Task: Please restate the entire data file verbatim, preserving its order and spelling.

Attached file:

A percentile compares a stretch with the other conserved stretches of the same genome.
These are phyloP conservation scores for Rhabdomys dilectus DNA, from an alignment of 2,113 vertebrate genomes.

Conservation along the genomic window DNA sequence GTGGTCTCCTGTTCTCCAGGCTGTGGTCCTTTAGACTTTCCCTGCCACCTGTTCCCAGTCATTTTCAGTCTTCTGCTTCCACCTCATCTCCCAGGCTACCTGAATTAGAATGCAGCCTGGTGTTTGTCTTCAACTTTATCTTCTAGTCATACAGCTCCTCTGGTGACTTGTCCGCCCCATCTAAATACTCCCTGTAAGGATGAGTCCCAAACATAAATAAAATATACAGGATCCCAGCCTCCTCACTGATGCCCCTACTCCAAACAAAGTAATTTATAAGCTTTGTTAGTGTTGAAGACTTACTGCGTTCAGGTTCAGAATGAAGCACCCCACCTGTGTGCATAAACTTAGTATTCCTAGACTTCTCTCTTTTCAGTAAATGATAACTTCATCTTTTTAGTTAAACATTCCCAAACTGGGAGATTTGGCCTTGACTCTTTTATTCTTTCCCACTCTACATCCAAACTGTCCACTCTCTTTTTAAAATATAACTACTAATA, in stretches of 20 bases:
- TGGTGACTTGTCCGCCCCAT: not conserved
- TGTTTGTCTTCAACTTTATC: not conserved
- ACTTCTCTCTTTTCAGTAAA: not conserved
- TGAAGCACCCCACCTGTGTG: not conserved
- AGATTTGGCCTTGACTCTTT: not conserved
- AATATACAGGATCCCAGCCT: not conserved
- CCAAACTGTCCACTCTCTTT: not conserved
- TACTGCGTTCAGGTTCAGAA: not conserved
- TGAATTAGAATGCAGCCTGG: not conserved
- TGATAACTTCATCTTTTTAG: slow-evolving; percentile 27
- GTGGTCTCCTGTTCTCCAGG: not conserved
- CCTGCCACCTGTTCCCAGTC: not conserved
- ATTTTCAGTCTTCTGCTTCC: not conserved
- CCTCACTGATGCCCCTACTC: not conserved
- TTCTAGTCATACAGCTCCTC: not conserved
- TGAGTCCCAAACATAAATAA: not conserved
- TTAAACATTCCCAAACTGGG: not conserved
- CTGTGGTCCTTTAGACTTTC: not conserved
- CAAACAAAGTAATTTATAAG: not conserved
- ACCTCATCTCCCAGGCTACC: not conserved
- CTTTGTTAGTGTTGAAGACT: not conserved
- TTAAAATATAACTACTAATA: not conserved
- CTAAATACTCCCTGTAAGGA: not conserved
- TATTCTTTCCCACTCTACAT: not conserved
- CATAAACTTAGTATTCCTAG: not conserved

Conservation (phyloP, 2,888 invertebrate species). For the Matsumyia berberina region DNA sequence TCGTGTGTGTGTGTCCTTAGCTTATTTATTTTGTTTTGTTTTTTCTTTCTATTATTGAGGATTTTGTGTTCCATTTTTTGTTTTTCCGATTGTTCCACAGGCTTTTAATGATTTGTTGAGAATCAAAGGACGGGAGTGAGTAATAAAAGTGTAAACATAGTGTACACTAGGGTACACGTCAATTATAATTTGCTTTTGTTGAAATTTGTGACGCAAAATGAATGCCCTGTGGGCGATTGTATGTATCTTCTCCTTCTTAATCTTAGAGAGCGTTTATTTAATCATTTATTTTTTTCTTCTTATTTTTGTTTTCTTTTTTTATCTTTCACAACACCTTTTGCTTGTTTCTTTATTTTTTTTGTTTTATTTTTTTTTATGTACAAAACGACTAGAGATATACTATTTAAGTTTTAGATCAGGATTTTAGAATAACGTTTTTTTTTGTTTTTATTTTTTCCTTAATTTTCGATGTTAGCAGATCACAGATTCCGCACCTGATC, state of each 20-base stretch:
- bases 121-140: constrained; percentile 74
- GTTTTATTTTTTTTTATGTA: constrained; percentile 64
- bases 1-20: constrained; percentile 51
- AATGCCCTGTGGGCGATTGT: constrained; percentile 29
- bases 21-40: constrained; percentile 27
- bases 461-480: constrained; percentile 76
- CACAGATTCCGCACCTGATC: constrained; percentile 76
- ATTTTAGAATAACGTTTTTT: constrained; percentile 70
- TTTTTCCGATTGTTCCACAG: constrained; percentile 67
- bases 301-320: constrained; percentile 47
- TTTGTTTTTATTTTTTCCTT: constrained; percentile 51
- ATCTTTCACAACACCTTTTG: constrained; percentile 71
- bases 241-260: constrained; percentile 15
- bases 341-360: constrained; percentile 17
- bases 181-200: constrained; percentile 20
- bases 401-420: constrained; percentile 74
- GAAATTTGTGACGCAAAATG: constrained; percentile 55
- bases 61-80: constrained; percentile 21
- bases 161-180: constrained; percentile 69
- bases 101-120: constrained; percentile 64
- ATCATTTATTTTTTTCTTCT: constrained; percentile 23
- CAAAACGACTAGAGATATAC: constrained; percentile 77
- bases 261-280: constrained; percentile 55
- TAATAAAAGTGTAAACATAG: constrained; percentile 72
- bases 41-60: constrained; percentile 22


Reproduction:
A percentile compares a stretch with the other conserved stretches of the same genome.
These are phyloP conservation scores for Rhabdomys dilectus DNA, from an alignment of 2,113 vertebrate genomes.

Conservation along the genomic window DNA sequence GTGGTCTCCTGTTCTCCAGGCTGTGGTCCTTTAGACTTTCCCTGCCACCTGTTCCCAGTCATTTTCAGTCTTCTGCTTCCACCTCATCTCCCAGGCTACCTGAATTAGAATGCAGCCTGGTGTTTGTCTTCAACTTTATCTTCTAGTCATACAGCTCCTCTGGTGACTTGTCCGCCCCATCTAAATACTCCCTGTAAGGATGAGTCCCAAACATAAATAAAATATACAGGATCCCAGCCTCCTCACTGATGCCCCTACTCCAAACAAAGTAATTTATAAGCTTTGTTAGTGTTGAAGACTTACTGCGTTCAGGTTCAGAATGAAGCACCCCACCTGTGTGCATAAACTTAGTATTCCTAGACTTCTCTCTTTTCAGTAAATGATAACTTCATCTTTTTAGTTAAACATTCCCAAACTGGGAGATTTGGCCTTGACTCTTTTATTCTTTCCCACTCTACATCCAAACTGTCCACTCTCTTTTTAAAATATAACTACTAATA, in stretches of 20 bases:
- TGGTGACTTGTCCGCCCCAT: not conserved
- TGTTTGTCTTCAACTTTATC: not conserved
- ACTTCTCTCTTTTCAGTAAA: not conserved
- TGAAGCACCCCACCTGTGTG: not conserved
- AGATTTGGCCTTGACTCTTT: not conserved
- AATATACAGGATCCCAGCCT: not conserved
- CCAAACTGTCCACTCTCTTT: not conserved
- TACTGCGTTCAGGTTCAGAA: not conserved
- TGAATTAGAATGCAGCCTGG: not conserved
- TGATAACTTCATCTTTTTAG: slow-evolving; percentile 27
- GTGGTCTCCTGTTCTCCAGG: not conserved
- CCTGCCACCTGTTCCCAGTC: not conserved
- ATTTTCAGTCTTCTGCTTCC: not conserved
- CCTCACTGATGCCCCTACTC: not conserved
- TTCTAGTCATACAGCTCCTC: not conserved
- TGAGTCCCAAACATAAATAA: not conserved
- TTAAACATTCCCAAACTGGG: not conserved
- CTGTGGTCCTTTAGACTTTC: not conserved
- CAAACAAAGTAATTTATAAG: not conserved
- ACCTCATCTCCCAGGCTACC: not conserved
- CTTTGTTAGTGTTGAAGACT: not conserved
- TTAAAATATAACTACTAATA: not conserved
- CTAAATACTCCCTGTAAGGA: not conserved
- TATTCTTTCCCACTCTACAT: not conserved
- CATAAACTTAGTATTCCTAG: not conserved

Conservation (phyloP, 2,888 invertebrate species). For the Matsumyia berberina region DNA sequence TCGTGTGTGTGTGTCCTTAGCTTATTTATTTTGTTTTGTTTTTTCTTTCTATTATTGAGGATTTTGTGTTCCATTTTTTGTTTTTCCGATTGTTCCACAGGCTTTTAATGATTTGTTGAGAATCAAAGGACGGGAGTGAGTAATAAAAGTGTAAACATAGTGTACACTAGGGTACACGTCAATTATAATTTGCTTTTGTTGAAATTTGTGACGCAAAATGAATGCCCTGTGGGCGATTGTATGTATCTTCTCCTTCTTAATCTTAGAGAGCGTTTATTTAATCATTTATTTTTTTCTTCTTATTTTTGTTTTCTTTTTTTATCTTTCACAACACCTTTTGCTTGTTTCTTTATTTTTTTTGTTTTATTTTTTTTTATGTACAAAACGACTAGAGATATACTATTTAAGTTTTAGATCAGGATTTTAGAATAACGTTTTTTTTTGTTTTTATTTTTTCCTTAATTTTCGATGTTAGCAGATCACAGATTCCGCACCTGATC, state of each 20-base stretch:
- bases 121-140: constrained; percentile 74
- GTTTTATTTTTTTTTATGTA: constrained; percentile 64
- bases 1-20: constrained; percentile 51
- AATGCCCTGTGGGCGATTGT: constrained; percentile 29
- bases 21-40: constrained; percentile 27
- bases 461-480: constrained; percentile 76
- CACAGATTCCGCACCTGATC: constrained; percentile 76
- ATTTTAGAATAACGTTTTTT: constrained; percentile 70
- TTTTTCCGATTGTTCCACAG: constrained; percentile 67
- bases 301-320: constrained; percentile 47
- TTTGTTTTTATTTTTTCCTT: constrained; percentile 51
- ATCTTTCACAACACCTTTTG: constrained; percentile 71
- bases 241-260: constrained; percentile 15
- bases 341-360: constrained; percentile 17
- bases 181-200: constrained; percentile 20
- bases 401-420: constrained; percentile 74
- GAAATTTGTGACGCAAAATG: constrained; percentile 55
- bases 61-80: constrained; percentile 21
- bases 161-180: constrained; percentile 69
- bases 101-120: constrained; percentile 64
- ATCATTTATTTTTTTCTTCT: constrained; percentile 23
- CAAAACGACTAGAGATATAC: constrained; percentile 77
- bases 261-280: constrained; percentile 55
- TAATAAAAGTGTAAACATAG: constrained; percentile 72
- bases 41-60: constrained; percentile 22